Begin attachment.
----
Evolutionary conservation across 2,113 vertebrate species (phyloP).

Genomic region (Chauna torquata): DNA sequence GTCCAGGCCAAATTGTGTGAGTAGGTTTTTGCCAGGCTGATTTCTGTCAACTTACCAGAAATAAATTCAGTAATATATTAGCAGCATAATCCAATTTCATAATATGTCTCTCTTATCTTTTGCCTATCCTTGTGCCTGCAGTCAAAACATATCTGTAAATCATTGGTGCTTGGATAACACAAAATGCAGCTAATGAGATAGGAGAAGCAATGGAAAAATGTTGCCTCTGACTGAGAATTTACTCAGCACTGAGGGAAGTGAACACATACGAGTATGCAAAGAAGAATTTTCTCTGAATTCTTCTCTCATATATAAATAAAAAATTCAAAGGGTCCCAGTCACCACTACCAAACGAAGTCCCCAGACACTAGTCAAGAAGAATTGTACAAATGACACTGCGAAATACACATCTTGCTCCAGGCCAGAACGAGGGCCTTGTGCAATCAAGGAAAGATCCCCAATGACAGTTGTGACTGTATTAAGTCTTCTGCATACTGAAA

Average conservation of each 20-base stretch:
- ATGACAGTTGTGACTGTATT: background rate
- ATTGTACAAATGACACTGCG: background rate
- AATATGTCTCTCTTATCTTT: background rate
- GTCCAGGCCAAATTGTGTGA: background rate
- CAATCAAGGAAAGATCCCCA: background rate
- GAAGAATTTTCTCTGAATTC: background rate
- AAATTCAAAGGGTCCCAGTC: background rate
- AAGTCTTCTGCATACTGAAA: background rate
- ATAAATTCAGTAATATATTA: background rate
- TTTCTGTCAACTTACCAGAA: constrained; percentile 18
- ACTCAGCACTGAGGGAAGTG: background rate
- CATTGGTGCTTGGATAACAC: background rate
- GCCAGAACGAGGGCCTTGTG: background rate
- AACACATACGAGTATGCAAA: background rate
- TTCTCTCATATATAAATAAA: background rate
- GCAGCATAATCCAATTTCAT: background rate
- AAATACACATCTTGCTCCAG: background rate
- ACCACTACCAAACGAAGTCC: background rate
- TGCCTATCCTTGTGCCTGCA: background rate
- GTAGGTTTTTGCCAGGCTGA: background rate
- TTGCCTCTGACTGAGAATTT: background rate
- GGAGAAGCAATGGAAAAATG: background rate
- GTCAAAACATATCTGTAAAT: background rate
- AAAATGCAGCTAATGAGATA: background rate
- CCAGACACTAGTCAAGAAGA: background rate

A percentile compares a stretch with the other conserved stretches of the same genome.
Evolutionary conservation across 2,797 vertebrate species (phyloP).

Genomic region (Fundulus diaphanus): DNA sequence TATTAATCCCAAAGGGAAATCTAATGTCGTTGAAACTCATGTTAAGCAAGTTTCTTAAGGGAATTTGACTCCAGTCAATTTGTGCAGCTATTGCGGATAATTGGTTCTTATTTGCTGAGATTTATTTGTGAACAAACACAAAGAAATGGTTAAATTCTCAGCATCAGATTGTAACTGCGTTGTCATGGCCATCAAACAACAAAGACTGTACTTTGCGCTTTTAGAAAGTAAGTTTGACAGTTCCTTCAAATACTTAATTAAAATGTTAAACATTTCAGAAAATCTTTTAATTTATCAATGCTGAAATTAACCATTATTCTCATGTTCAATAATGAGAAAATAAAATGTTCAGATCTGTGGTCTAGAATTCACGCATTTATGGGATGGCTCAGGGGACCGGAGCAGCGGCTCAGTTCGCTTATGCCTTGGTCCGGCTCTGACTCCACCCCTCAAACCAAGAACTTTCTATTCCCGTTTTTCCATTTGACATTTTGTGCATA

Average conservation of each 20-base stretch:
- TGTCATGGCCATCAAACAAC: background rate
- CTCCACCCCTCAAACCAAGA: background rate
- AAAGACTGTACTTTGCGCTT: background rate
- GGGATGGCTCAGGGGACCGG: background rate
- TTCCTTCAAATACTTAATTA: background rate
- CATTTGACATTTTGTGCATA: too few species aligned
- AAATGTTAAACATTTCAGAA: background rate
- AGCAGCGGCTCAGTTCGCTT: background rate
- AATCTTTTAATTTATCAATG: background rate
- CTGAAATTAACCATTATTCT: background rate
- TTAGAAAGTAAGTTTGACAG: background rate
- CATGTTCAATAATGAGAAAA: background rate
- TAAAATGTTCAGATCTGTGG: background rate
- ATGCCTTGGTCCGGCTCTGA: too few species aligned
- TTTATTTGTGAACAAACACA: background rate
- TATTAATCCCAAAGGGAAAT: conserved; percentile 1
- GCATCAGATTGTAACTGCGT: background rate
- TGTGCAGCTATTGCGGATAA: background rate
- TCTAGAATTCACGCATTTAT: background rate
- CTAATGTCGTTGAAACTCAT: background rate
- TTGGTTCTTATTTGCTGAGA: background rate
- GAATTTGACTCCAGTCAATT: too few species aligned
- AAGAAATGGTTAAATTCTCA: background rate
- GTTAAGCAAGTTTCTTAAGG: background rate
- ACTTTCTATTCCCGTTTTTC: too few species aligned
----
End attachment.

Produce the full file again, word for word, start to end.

Evolutionary conservation across 2,113 vertebrate species (phyloP).

Genomic region (Chauna torquata): DNA sequence GTCCAGGCCAAATTGTGTGAGTAGGTTTTTGCCAGGCTGATTTCTGTCAACTTACCAGAAATAAATTCAGTAATATATTAGCAGCATAATCCAATTTCATAATATGTCTCTCTTATCTTTTGCCTATCCTTGTGCCTGCAGTCAAAACATATCTGTAAATCATTGGTGCTTGGATAACACAAAATGCAGCTAATGAGATAGGAGAAGCAATGGAAAAATGTTGCCTCTGACTGAGAATTTACTCAGCACTGAGGGAAGTGAACACATACGAGTATGCAAAGAAGAATTTTCTCTGAATTCTTCTCTCATATATAAATAAAAAATTCAAAGGGTCCCAGTCACCACTACCAAACGAAGTCCCCAGACACTAGTCAAGAAGAATTGTACAAATGACACTGCGAAATACACATCTTGCTCCAGGCCAGAACGAGGGCCTTGTGCAATCAAGGAAAGATCCCCAATGACAGTTGTGACTGTATTAAGTCTTCTGCATACTGAAA

Average conservation of each 20-base stretch:
- ATGACAGTTGTGACTGTATT: background rate
- ATTGTACAAATGACACTGCG: background rate
- AATATGTCTCTCTTATCTTT: background rate
- GTCCAGGCCAAATTGTGTGA: background rate
- CAATCAAGGAAAGATCCCCA: background rate
- GAAGAATTTTCTCTGAATTC: background rate
- AAATTCAAAGGGTCCCAGTC: background rate
- AAGTCTTCTGCATACTGAAA: background rate
- ATAAATTCAGTAATATATTA: background rate
- TTTCTGTCAACTTACCAGAA: constrained; percentile 18
- ACTCAGCACTGAGGGAAGTG: background rate
- CATTGGTGCTTGGATAACAC: background rate
- GCCAGAACGAGGGCCTTGTG: background rate
- AACACATACGAGTATGCAAA: background rate
- TTCTCTCATATATAAATAAA: background rate
- GCAGCATAATCCAATTTCAT: background rate
- AAATACACATCTTGCTCCAG: background rate
- ACCACTACCAAACGAAGTCC: background rate
- TGCCTATCCTTGTGCCTGCA: background rate
- GTAGGTTTTTGCCAGGCTGA: background rate
- TTGCCTCTGACTGAGAATTT: background rate
- GGAGAAGCAATGGAAAAATG: background rate
- GTCAAAACATATCTGTAAAT: background rate
- AAAATGCAGCTAATGAGATA: background rate
- CCAGACACTAGTCAAGAAGA: background rate

A percentile compares a stretch with the other conserved stretches of the same genome.
Evolutionary conservation across 2,797 vertebrate species (phyloP).

Genomic region (Fundulus diaphanus): DNA sequence TATTAATCCCAAAGGGAAATCTAATGTCGTTGAAACTCATGTTAAGCAAGTTTCTTAAGGGAATTTGACTCCAGTCAATTTGTGCAGCTATTGCGGATAATTGGTTCTTATTTGCTGAGATTTATTTGTGAACAAACACAAAGAAATGGTTAAATTCTCAGCATCAGATTGTAACTGCGTTGTCATGGCCATCAAACAACAAAGACTGTACTTTGCGCTTTTAGAAAGTAAGTTTGACAGTTCCTTCAAATACTTAATTAAAATGTTAAACATTTCAGAAAATCTTTTAATTTATCAATGCTGAAATTAACCATTATTCTCATGTTCAATAATGAGAAAATAAAATGTTCAGATCTGTGGTCTAGAATTCACGCATTTATGGGATGGCTCAGGGGACCGGAGCAGCGGCTCAGTTCGCTTATGCCTTGGTCCGGCTCTGACTCCACCCCTCAAACCAAGAACTTTCTATTCCCGTTTTTCCATTTGACATTTTGTGCATA

Average conservation of each 20-base stretch:
- TGTCATGGCCATCAAACAAC: background rate
- CTCCACCCCTCAAACCAAGA: background rate
- AAAGACTGTACTTTGCGCTT: background rate
- GGGATGGCTCAGGGGACCGG: background rate
- TTCCTTCAAATACTTAATTA: background rate
- CATTTGACATTTTGTGCATA: too few species aligned
- AAATGTTAAACATTTCAGAA: background rate
- AGCAGCGGCTCAGTTCGCTT: background rate
- AATCTTTTAATTTATCAATG: background rate
- CTGAAATTAACCATTATTCT: background rate
- TTAGAAAGTAAGTTTGACAG: background rate
- CATGTTCAATAATGAGAAAA: background rate
- TAAAATGTTCAGATCTGTGG: background rate
- ATGCCTTGGTCCGGCTCTGA: too few species aligned
- TTTATTTGTGAACAAACACA: background rate
- TATTAATCCCAAAGGGAAAT: conserved; percentile 1
- GCATCAGATTGTAACTGCGT: background rate
- TGTGCAGCTATTGCGGATAA: background rate
- TCTAGAATTCACGCATTTAT: background rate
- CTAATGTCGTTGAAACTCAT: background rate
- TTGGTTCTTATTTGCTGAGA: background rate
- GAATTTGACTCCAGTCAATT: too few species aligned
- AAGAAATGGTTAAATTCTCA: background rate
- GTTAAGCAAGTTTCTTAAGG: background rate
- ACTTTCTATTCCCGTTTTTC: too few species aligned